27 January 2021
The Police Federation of England and Wales (PFEW) is lobbying MPs for a 12-month time limit on police disciplinary investigations and sanctions when they overrun.
Today (January 27), Conduct and Performance Chair Phill Matthews gave evidence to the Home Affairs Select Committee on behalf of PFEW as part of its inquiry into the Independent Office for Police Conduct (IOPC) and the police complaints system.
He praised rank and file colleagues for the challenging and risky work they do: “They are dealing with some of the most chaotic and dangerous individuals in society - and they are put in confrontational situations with those individuals. It is inevitable that there will be complaints made against officers, but just because there is complaint doesn’t mean an officer has done something wrong.”
The length of time that investigations into officers goes on is damaging for officers, their families, colleagues and complainants, Mr Matthews told MPs. Our evidence submission to the committee in September contained a dossier of hard-hitting case studies which illustrated the detrimental effect of protracted investigations.
“A delay doesn’t serve complainants or our members at all,” said Mr Matthews.
Victor Marshall OBE, Professional Standards Coordinator, giving evidence on behalf of the Police Superintendents' Association supported our argument, saying: “The ‘justice delayed, justice denied’ exists across the whole system because we feel for everybody when these things drag on. Obviously, it has an impact on officers, their families, and careers – but absolutely it has an impact on complainants and answers need to be given. The longer these things go on the worse the situation becomes.”
The Federation wants a 12-month time limit from allegations being made. That would compliment new regulations relating to police and crime commissioners being given explanations when cases take longer than 12 months.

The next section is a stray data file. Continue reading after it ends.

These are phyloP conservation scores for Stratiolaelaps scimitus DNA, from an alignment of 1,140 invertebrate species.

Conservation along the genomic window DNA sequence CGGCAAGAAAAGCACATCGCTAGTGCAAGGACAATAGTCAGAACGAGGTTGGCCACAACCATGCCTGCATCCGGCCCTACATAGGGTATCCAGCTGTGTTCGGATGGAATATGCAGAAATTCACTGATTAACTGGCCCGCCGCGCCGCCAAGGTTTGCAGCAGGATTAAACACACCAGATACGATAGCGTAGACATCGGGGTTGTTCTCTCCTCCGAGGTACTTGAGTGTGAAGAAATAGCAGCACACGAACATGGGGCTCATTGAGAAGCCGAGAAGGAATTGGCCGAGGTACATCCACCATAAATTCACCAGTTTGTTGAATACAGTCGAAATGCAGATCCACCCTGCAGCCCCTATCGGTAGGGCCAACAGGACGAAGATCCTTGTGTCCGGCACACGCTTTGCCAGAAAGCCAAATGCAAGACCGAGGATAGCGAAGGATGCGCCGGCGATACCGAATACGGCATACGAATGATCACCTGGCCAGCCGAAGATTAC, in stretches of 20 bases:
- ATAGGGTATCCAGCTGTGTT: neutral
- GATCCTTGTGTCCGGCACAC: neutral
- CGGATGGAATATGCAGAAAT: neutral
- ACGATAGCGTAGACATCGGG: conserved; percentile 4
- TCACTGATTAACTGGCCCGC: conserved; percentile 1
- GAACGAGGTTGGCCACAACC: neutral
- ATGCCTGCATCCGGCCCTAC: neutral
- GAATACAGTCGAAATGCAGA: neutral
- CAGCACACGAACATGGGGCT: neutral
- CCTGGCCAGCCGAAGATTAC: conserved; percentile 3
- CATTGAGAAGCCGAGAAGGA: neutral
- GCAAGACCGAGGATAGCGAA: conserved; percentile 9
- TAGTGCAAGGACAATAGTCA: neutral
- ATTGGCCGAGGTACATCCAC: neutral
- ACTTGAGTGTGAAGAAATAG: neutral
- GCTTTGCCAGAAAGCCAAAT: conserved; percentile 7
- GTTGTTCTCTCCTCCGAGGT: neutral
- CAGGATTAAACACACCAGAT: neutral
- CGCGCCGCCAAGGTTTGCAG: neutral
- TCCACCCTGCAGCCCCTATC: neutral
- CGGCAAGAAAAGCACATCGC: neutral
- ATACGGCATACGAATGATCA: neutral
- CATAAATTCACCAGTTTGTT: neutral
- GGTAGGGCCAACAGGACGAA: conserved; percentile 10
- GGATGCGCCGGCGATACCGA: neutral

Mr Matthews added: “There must be some form of teeth because at the moment there is absolutely no incentive for the IOPC, or appropriate authority, to deal with things promptly and properly because they don’t need to. If there was an incentive, like there is for police when you must get a case in front of a hearing within a set period, you would invest the time and money to do that.”
The IOPC has a £72million budget and 1,000 staff which is bigger than some county forces. “There is no problem with resources it’s how they are using it”, Mr Matthews observed.
To safeguard genuinely delayed cases, the PFEW recommends a Legally Qualified Chair should then be appointed and have the power to terminate or conduct robust case management to bring cases to swift conclusions, safeguarding both complainant and officer's position.
The IOPC has failed on numerous occasions to provide us with explanation on why a case in overrunning, according to Mr Matthews, but poor disclosure is one of the contributing factors.
A case ended up dragged on for seven years because the watchdog failed to disclose an expert statement at the beginning of the case which they had obtained, corroborating the officer’s account.
“We don’t think they have the right depth and breadth of knowledge; we don’t think they have the right training and they are absolutely unaccountable,” he explained. “You cannot get disclosure from the IOPC and I don’t think they understand it properly.”
Asked whether we wanted to see more retired officers working for the IOPC, he said they work well in PSDs so agreed that would not be an issue – but admitted he would have more confidence in retired officers to deliver.
“There are some very good people who work for the IOPC, but there are others where we see a staggering lack of knowledge.
“We just want the best possible investigators with the best possible training and knowledge to investigate members because that is best for members and the police service.”
Mr Matthews acknowledged the situation has improved since the IPCC became the IOPC with a better understanding between organisations.
“It’s a step in the right direction and its Director General Michael Lockwood has done a great deal to build trust with the Federation and is trying to reform his organisation but it’s the speed of change we are not content with.”
He also highlighted the need for greater transparency and feels the organisation is “shrouded in secrecy”, suggesting it needs to be audited how forces are.
Commenting after the session he said: “We appreciate being given the opportunity to provide evidence to the Committee and hope this will in turn make a tangible difference and establish a fairer system for all. The Federation will continue to lobby Parliament on these issues.”
Watch the session here: